What you need to know
- Microsoft and Qualcomm are working on new processors to power the next generation of AR glasses.
- These new chips are designed to help make AR glasses lighter and more power-efficient.
- The companies announced that Microsoft Mesh and Qualcomm Spaces will be interoperable, helping to cohesively build metaverse software technologies.
The metaverse is about as an ambiguous topic as you can get — despite the implication that Meta could own such a term given its recent rebrand from Facebook — but the term encompasses so much more than living in a virtual world hidden behind a pair of VR glasses. That's why Microsoft and Qualcomm have partnered up to develop both hardware and software technologies for one specific corner of the metaverse market.
We're talking specifically about AR glasses, a type of smart glasses that packs transparent or projected displays in the lenses of a pair of glasses to help overlay virtual objects onto the physical world. Microsoft has been a leader in this space since 2016 when it debuted its HoloLens AR glasses, and now the next generation of HoloLens and other AR glasses could be powered by the new chipset that Qualcomm and Microsoft are developing.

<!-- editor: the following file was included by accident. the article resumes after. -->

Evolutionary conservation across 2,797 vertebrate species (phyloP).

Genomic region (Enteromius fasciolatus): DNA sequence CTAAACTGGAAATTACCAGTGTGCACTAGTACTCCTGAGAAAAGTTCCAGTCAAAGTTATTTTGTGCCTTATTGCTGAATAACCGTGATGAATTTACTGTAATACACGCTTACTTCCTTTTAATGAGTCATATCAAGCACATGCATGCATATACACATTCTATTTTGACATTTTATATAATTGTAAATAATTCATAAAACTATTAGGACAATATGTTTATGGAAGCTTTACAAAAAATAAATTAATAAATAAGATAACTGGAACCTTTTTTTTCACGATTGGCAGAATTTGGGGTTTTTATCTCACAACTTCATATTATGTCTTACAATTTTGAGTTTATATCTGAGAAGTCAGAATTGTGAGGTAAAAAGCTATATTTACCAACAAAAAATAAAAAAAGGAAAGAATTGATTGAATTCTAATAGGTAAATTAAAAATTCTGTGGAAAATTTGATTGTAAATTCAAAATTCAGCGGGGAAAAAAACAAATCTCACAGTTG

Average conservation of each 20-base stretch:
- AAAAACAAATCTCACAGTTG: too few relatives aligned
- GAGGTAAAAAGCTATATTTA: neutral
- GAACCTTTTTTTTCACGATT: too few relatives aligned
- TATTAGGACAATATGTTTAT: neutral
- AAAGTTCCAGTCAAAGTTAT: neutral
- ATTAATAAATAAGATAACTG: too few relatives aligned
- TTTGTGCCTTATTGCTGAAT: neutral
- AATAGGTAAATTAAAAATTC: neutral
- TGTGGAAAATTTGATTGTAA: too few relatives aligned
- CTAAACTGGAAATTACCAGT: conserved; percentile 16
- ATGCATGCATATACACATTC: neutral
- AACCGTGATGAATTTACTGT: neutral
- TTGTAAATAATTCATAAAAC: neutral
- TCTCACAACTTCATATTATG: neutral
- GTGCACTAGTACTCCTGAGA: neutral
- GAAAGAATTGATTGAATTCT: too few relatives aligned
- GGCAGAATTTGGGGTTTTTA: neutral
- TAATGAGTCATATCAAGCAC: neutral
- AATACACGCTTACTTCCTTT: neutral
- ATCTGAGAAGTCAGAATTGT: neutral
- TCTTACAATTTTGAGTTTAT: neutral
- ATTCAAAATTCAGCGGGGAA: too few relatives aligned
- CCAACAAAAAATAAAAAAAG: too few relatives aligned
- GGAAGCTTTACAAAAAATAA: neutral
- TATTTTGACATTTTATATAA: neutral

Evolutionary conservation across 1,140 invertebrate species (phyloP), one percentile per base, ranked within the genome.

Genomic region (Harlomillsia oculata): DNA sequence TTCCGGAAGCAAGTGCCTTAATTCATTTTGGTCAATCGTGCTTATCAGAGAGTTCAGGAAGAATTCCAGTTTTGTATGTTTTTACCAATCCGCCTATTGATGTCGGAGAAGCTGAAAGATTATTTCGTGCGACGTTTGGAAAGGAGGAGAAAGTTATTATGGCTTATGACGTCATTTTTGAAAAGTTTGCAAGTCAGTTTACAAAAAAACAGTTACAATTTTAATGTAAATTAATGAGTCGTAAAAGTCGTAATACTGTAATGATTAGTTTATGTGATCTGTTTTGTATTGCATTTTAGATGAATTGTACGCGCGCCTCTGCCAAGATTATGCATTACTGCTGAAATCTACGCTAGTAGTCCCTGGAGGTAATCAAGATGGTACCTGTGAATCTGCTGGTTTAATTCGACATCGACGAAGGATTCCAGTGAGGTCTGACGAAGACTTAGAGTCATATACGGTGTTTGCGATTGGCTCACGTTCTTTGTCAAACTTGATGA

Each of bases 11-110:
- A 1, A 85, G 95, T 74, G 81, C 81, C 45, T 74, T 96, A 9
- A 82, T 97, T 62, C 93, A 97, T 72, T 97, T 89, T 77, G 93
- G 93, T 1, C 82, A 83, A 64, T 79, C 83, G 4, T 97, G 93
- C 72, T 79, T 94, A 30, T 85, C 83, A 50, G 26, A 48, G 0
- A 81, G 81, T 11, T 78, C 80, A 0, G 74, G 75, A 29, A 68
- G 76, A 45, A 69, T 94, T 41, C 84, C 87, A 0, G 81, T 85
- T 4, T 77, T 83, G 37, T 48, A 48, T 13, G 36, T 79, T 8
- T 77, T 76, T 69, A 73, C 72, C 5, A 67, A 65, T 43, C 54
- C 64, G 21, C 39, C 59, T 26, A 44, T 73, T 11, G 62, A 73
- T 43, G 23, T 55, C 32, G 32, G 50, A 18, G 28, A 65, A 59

That new chipset is being specifically designed to enable the development of lighter and more power-efficient AR glasses, something that's sorely needed in the space if companies want to progress beyond the existing enterprise space and into the consumer realm.
In addition to this, both companies will be integrating their XR development platforms — that's Microsoft Mesh and Qualcomm Spaces, respectively — to ensure that products from a wide range of XR definitions can work seamlessly together in a coherent, cohesive way.
Microsoft recently announced that it would be bringing its Mesh platform to Microsoft Teams so that virtual meetings can be joined and experienced from a wide variety of devices.
With these new developments from Microsoft and Qualcomm, new AR glasses and other XR devices — like VR headsets — can be built on platforms that encourage open, interoperable standards, helping to create virtual worlds and technologies that can be enjoyed from many different form factors.